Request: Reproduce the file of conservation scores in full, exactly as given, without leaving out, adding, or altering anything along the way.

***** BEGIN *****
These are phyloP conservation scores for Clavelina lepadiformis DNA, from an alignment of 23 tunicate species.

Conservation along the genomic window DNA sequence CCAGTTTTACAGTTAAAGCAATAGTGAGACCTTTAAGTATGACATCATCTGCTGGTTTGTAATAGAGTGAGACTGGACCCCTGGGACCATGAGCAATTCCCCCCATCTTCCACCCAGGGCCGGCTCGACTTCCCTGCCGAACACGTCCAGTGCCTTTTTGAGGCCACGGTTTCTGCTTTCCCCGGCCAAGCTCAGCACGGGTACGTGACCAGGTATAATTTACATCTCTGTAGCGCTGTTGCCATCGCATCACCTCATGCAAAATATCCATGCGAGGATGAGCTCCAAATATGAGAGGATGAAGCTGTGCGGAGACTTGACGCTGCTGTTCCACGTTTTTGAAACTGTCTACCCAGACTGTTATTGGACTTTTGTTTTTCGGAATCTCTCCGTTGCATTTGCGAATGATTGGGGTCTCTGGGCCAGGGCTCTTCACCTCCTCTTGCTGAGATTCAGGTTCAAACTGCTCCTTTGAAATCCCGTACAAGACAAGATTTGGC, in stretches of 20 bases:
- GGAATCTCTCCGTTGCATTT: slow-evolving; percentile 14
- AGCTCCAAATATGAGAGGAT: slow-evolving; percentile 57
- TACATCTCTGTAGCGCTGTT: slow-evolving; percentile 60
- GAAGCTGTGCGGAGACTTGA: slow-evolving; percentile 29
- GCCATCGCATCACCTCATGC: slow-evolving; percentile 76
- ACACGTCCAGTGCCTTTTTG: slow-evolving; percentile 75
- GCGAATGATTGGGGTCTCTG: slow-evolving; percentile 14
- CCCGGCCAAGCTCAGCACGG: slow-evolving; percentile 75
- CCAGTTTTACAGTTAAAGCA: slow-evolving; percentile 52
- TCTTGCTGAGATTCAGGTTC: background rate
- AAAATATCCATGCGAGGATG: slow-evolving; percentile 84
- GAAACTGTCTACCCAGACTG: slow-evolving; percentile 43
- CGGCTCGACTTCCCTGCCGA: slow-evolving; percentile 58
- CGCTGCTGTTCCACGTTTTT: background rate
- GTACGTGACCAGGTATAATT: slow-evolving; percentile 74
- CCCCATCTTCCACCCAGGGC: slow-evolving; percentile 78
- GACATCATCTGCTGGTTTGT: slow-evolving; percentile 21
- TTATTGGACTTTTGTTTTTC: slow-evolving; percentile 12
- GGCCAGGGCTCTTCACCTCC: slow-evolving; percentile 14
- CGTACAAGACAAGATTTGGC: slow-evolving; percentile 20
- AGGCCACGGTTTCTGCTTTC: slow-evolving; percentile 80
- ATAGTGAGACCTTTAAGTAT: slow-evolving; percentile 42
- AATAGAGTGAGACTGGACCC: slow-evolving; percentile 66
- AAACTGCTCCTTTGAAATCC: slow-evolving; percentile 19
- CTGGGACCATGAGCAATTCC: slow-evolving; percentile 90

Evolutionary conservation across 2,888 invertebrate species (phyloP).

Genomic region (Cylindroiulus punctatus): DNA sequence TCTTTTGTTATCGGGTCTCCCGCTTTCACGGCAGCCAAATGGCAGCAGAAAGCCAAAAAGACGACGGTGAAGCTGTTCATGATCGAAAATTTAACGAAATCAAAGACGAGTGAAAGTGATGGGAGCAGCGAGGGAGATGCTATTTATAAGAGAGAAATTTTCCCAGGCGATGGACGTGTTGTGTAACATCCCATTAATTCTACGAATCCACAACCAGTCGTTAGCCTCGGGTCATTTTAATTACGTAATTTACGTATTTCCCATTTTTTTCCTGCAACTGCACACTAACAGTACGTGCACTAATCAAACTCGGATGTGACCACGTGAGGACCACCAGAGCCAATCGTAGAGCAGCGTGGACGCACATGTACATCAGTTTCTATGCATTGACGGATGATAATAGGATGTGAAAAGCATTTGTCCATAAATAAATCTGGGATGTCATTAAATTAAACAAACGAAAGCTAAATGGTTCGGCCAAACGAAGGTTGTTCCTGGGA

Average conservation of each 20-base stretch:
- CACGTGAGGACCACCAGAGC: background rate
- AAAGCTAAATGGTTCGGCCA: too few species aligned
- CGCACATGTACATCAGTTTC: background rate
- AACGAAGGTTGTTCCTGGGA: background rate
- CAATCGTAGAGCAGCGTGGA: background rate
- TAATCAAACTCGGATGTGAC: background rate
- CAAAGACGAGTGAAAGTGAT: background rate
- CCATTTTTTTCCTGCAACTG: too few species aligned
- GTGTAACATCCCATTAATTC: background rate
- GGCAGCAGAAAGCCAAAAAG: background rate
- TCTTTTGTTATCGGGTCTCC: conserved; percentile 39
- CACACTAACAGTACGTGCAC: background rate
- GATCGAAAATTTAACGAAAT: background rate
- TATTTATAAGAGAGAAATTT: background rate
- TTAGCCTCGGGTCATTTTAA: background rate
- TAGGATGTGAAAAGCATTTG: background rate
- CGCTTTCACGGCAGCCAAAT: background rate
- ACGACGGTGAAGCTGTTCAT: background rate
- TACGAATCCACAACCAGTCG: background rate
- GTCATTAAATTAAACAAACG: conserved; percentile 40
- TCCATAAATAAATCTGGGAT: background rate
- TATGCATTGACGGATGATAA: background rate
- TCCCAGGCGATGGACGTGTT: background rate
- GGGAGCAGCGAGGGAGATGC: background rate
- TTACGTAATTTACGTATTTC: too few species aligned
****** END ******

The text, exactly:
These are phyloP conservation scores for Clavelina lepadiformis DNA, from an alignment of 23 tunicate species.

Conservation along the genomic window DNA sequence CCAGTTTTACAGTTAAAGCAATAGTGAGACCTTTAAGTATGACATCATCTGCTGGTTTGTAATAGAGTGAGACTGGACCCCTGGGACCATGAGCAATTCCCCCCATCTTCCACCCAGGGCCGGCTCGACTTCCCTGCCGAACACGTCCAGTGCCTTTTTGAGGCCACGGTTTCTGCTTTCCCCGGCCAAGCTCAGCACGGGTACGTGACCAGGTATAATTTACATCTCTGTAGCGCTGTTGCCATCGCATCACCTCATGCAAAATATCCATGCGAGGATGAGCTCCAAATATGAGAGGATGAAGCTGTGCGGAGACTTGACGCTGCTGTTCCACGTTTTTGAAACTGTCTACCCAGACTGTTATTGGACTTTTGTTTTTCGGAATCTCTCCGTTGCATTTGCGAATGATTGGGGTCTCTGGGCCAGGGCTCTTCACCTCCTCTTGCTGAGATTCAGGTTCAAACTGCTCCTTTGAAATCCCGTACAAGACAAGATTTGGC, in stretches of 20 bases:
- GGAATCTCTCCGTTGCATTT: slow-evolving; percentile 14
- AGCTCCAAATATGAGAGGAT: slow-evolving; percentile 57
- TACATCTCTGTAGCGCTGTT: slow-evolving; percentile 60
- GAAGCTGTGCGGAGACTTGA: slow-evolving; percentile 29
- GCCATCGCATCACCTCATGC: slow-evolving; percentile 76
- ACACGTCCAGTGCCTTTTTG: slow-evolving; percentile 75
- GCGAATGATTGGGGTCTCTG: slow-evolving; percentile 14
- CCCGGCCAAGCTCAGCACGG: slow-evolving; percentile 75
- CCAGTTTTACAGTTAAAGCA: slow-evolving; percentile 52
- TCTTGCTGAGATTCAGGTTC: background rate
- AAAATATCCATGCGAGGATG: slow-evolving; percentile 84
- GAAACTGTCTACCCAGACTG: slow-evolving; percentile 43
- CGGCTCGACTTCCCTGCCGA: slow-evolving; percentile 58
- CGCTGCTGTTCCACGTTTTT: background rate
- GTACGTGACCAGGTATAATT: slow-evolving; percentile 74
- CCCCATCTTCCACCCAGGGC: slow-evolving; percentile 78
- GACATCATCTGCTGGTTTGT: slow-evolving; percentile 21
- TTATTGGACTTTTGTTTTTC: slow-evolving; percentile 12
- GGCCAGGGCTCTTCACCTCC: slow-evolving; percentile 14
- CGTACAAGACAAGATTTGGC: slow-evolving; percentile 20
- AGGCCACGGTTTCTGCTTTC: slow-evolving; percentile 80
- ATAGTGAGACCTTTAAGTAT: slow-evolving; percentile 42
- AATAGAGTGAGACTGGACCC: slow-evolving; percentile 66
- AAACTGCTCCTTTGAAATCC: slow-evolving; percentile 19
- CTGGGACCATGAGCAATTCC: slow-evolving; percentile 90

Evolutionary conservation across 2,888 invertebrate species (phyloP).

Genomic region (Cylindroiulus punctatus): DNA sequence TCTTTTGTTATCGGGTCTCCCGCTTTCACGGCAGCCAAATGGCAGCAGAAAGCCAAAAAGACGACGGTGAAGCTGTTCATGATCGAAAATTTAACGAAATCAAAGACGAGTGAAAGTGATGGGAGCAGCGAGGGAGATGCTATTTATAAGAGAGAAATTTTCCCAGGCGATGGACGTGTTGTGTAACATCCCATTAATTCTACGAATCCACAACCAGTCGTTAGCCTCGGGTCATTTTAATTACGTAATTTACGTATTTCCCATTTTTTTCCTGCAACTGCACACTAACAGTACGTGCACTAATCAAACTCGGATGTGACCACGTGAGGACCACCAGAGCCAATCGTAGAGCAGCGTGGACGCACATGTACATCAGTTTCTATGCATTGACGGATGATAATAGGATGTGAAAAGCATTTGTCCATAAATAAATCTGGGATGTCATTAAATTAAACAAACGAAAGCTAAATGGTTCGGCCAAACGAAGGTTGTTCCTGGGA

Average conservation of each 20-base stretch:
- CACGTGAGGACCACCAGAGC: background rate
- AAAGCTAAATGGTTCGGCCA: too few species aligned
- CGCACATGTACATCAGTTTC: background rate
- AACGAAGGTTGTTCCTGGGA: background rate
- CAATCGTAGAGCAGCGTGGA: background rate
- TAATCAAACTCGGATGTGAC: background rate
- CAAAGACGAGTGAAAGTGAT: background rate
- CCATTTTTTTCCTGCAACTG: too few species aligned
- GTGTAACATCCCATTAATTC: background rate
- GGCAGCAGAAAGCCAAAAAG: background rate
- TCTTTTGTTATCGGGTCTCC: conserved; percentile 39
- CACACTAACAGTACGTGCAC: background rate
- GATCGAAAATTTAACGAAAT: background rate
- TATTTATAAGAGAGAAATTT: background rate
- TTAGCCTCGGGTCATTTTAA: background rate
- TAGGATGTGAAAAGCATTTG: background rate
- CGCTTTCACGGCAGCCAAAT: background rate
- ACGACGGTGAAGCTGTTCAT: background rate
- TACGAATCCACAACCAGTCG: background rate
- GTCATTAAATTAAACAAACG: conserved; percentile 40
- TCCATAAATAAATCTGGGAT: background rate
- TATGCATTGACGGATGATAA: background rate
- TCCCAGGCGATGGACGTGTT: background rate
- GGGAGCAGCGAGGGAGATGC: background rate
- TTACGTAATTTACGTATTTC: too few species aligned